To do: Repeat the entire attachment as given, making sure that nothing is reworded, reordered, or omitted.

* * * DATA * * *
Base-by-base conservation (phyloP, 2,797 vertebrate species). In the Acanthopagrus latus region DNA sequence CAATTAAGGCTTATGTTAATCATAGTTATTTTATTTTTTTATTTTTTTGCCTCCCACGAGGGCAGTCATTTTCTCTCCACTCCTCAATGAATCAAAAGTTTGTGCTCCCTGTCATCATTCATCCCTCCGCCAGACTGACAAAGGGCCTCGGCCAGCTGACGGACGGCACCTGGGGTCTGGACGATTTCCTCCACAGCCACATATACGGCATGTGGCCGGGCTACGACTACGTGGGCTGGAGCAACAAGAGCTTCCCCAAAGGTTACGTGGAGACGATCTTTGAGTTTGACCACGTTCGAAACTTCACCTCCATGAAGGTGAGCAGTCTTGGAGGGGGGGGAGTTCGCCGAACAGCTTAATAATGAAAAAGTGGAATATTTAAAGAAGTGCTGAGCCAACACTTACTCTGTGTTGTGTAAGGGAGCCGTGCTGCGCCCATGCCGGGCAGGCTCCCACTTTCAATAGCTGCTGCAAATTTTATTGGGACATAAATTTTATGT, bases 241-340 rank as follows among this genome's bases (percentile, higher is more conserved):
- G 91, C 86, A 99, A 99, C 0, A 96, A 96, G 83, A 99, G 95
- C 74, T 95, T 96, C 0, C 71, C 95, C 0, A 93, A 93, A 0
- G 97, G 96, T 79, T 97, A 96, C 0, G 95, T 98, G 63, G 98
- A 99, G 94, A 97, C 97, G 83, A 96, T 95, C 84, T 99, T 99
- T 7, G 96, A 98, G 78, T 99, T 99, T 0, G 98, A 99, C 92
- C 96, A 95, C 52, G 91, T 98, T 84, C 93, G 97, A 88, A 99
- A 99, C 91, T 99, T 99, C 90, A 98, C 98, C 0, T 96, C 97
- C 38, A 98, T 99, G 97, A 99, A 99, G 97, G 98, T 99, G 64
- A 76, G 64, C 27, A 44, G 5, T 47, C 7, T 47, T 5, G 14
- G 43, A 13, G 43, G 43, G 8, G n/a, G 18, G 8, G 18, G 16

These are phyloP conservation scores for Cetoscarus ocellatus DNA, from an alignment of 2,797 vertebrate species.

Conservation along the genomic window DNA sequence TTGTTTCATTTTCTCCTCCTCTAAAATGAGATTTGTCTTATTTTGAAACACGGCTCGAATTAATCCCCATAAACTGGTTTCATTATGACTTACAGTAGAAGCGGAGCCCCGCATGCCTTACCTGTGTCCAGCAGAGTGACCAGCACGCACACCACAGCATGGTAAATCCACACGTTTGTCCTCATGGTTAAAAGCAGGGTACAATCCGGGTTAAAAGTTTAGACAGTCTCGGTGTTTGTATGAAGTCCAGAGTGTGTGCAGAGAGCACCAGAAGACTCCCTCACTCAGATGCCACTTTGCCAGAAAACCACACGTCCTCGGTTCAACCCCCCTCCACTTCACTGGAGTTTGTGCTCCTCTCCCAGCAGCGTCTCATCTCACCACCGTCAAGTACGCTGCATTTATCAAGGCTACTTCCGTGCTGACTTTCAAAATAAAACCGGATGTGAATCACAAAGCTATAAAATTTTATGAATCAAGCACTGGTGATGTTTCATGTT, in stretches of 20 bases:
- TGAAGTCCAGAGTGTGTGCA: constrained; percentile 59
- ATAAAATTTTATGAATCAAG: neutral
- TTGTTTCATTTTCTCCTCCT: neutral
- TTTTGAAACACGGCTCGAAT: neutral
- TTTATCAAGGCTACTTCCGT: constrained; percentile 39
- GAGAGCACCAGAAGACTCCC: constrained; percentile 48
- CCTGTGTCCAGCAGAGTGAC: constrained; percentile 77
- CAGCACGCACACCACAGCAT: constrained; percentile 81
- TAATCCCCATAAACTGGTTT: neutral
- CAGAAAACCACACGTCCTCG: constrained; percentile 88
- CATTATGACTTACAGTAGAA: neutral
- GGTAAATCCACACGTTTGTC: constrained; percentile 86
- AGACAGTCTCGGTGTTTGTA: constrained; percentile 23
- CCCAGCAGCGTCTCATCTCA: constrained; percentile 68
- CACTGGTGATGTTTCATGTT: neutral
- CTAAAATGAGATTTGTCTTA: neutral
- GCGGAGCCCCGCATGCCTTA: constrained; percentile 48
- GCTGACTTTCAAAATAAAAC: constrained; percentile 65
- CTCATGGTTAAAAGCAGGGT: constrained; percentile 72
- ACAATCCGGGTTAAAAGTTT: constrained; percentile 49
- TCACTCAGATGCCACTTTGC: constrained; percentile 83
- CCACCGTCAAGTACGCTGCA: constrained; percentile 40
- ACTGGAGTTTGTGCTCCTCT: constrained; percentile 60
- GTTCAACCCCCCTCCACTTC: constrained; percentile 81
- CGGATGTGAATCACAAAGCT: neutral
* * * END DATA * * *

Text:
Base-by-base conservation (phyloP, 2,797 vertebrate species). In the Acanthopagrus latus region DNA sequence CAATTAAGGCTTATGTTAATCATAGTTATTTTATTTTTTTATTTTTTTGCCTCCCACGAGGGCAGTCATTTTCTCTCCACTCCTCAATGAATCAAAAGTTTGTGCTCCCTGTCATCATTCATCCCTCCGCCAGACTGACAAAGGGCCTCGGCCAGCTGACGGACGGCACCTGGGGTCTGGACGATTTCCTCCACAGCCACATATACGGCATGTGGCCGGGCTACGACTACGTGGGCTGGAGCAACAAGAGCTTCCCCAAAGGTTACGTGGAGACGATCTTTGAGTTTGACCACGTTCGAAACTTCACCTCCATGAAGGTGAGCAGTCTTGGAGGGGGGGGAGTTCGCCGAACAGCTTAATAATGAAAAAGTGGAATATTTAAAGAAGTGCTGAGCCAACACTTACTCTGTGTTGTGTAAGGGAGCCGTGCTGCGCCCATGCCGGGCAGGCTCCCACTTTCAATAGCTGCTGCAAATTTTATTGGGACATAAATTTTATGT, bases 241-340 rank as follows among this genome's bases (percentile, higher is more conserved):
- G 91, C 86, A 99, A 99, C 0, A 96, A 96, G 83, A 99, G 95
- C 74, T 95, T 96, C 0, C 71, C 95, C 0, A 93, A 93, A 0
- G 97, G 96, T 79, T 97, A 96, C 0, G 95, T 98, G 63, G 98
- A 99, G 94, A 97, C 97, G 83, A 96, T 95, C 84, T 99, T 99
- T 7, G 96, A 98, G 78, T 99, T 99, T 0, G 98, A 99, C 92
- C 96, A 95, C 52, G 91, T 98, T 84, C 93, G 97, A 88, A 99
- A 99, C 91, T 99, T 99, C 90, A 98, C 98, C 0, T 96, C 97
- C 38, A 98, T 99, G 97, A 99, A 99, G 97, G 98, T 99, G 64
- A 76, G 64, C 27, A 44, G 5, T 47, C 7, T 47, T 5, G 14
- G 43, A 13, G 43, G 43, G 8, G n/a, G 18, G 8, G 18, G 16

These are phyloP conservation scores for Cetoscarus ocellatus DNA, from an alignment of 2,797 vertebrate species.

Conservation along the genomic window DNA sequence TTGTTTCATTTTCTCCTCCTCTAAAATGAGATTTGTCTTATTTTGAAACACGGCTCGAATTAATCCCCATAAACTGGTTTCATTATGACTTACAGTAGAAGCGGAGCCCCGCATGCCTTACCTGTGTCCAGCAGAGTGACCAGCACGCACACCACAGCATGGTAAATCCACACGTTTGTCCTCATGGTTAAAAGCAGGGTACAATCCGGGTTAAAAGTTTAGACAGTCTCGGTGTTTGTATGAAGTCCAGAGTGTGTGCAGAGAGCACCAGAAGACTCCCTCACTCAGATGCCACTTTGCCAGAAAACCACACGTCCTCGGTTCAACCCCCCTCCACTTCACTGGAGTTTGTGCTCCTCTCCCAGCAGCGTCTCATCTCACCACCGTCAAGTACGCTGCATTTATCAAGGCTACTTCCGTGCTGACTTTCAAAATAAAACCGGATGTGAATCACAAAGCTATAAAATTTTATGAATCAAGCACTGGTGATGTTTCATGTT, in stretches of 20 bases:
- TGAAGTCCAGAGTGTGTGCA: constrained; percentile 59
- ATAAAATTTTATGAATCAAG: neutral
- TTGTTTCATTTTCTCCTCCT: neutral
- TTTTGAAACACGGCTCGAAT: neutral
- TTTATCAAGGCTACTTCCGT: constrained; percentile 39
- GAGAGCACCAGAAGACTCCC: constrained; percentile 48
- CCTGTGTCCAGCAGAGTGAC: constrained; percentile 77
- CAGCACGCACACCACAGCAT: constrained; percentile 81
- TAATCCCCATAAACTGGTTT: neutral
- CAGAAAACCACACGTCCTCG: constrained; percentile 88
- CATTATGACTTACAGTAGAA: neutral
- GGTAAATCCACACGTTTGTC: constrained; percentile 86
- AGACAGTCTCGGTGTTTGTA: constrained; percentile 23
- CCCAGCAGCGTCTCATCTCA: constrained; percentile 68
- CACTGGTGATGTTTCATGTT: neutral
- CTAAAATGAGATTTGTCTTA: neutral
- GCGGAGCCCCGCATGCCTTA: constrained; percentile 48
- GCTGACTTTCAAAATAAAAC: constrained; percentile 65
- CTCATGGTTAAAAGCAGGGT: constrained; percentile 72
- ACAATCCGGGTTAAAAGTTT: constrained; percentile 49
- TCACTCAGATGCCACTTTGC: constrained; percentile 83
- CCACCGTCAAGTACGCTGCA: constrained; percentile 40
- ACTGGAGTTTGTGCTCCTCT: constrained; percentile 60
- GTTCAACCCCCCTCCACTTC: constrained; percentile 81
- CGGATGTGAATCACAAAGCT: neutral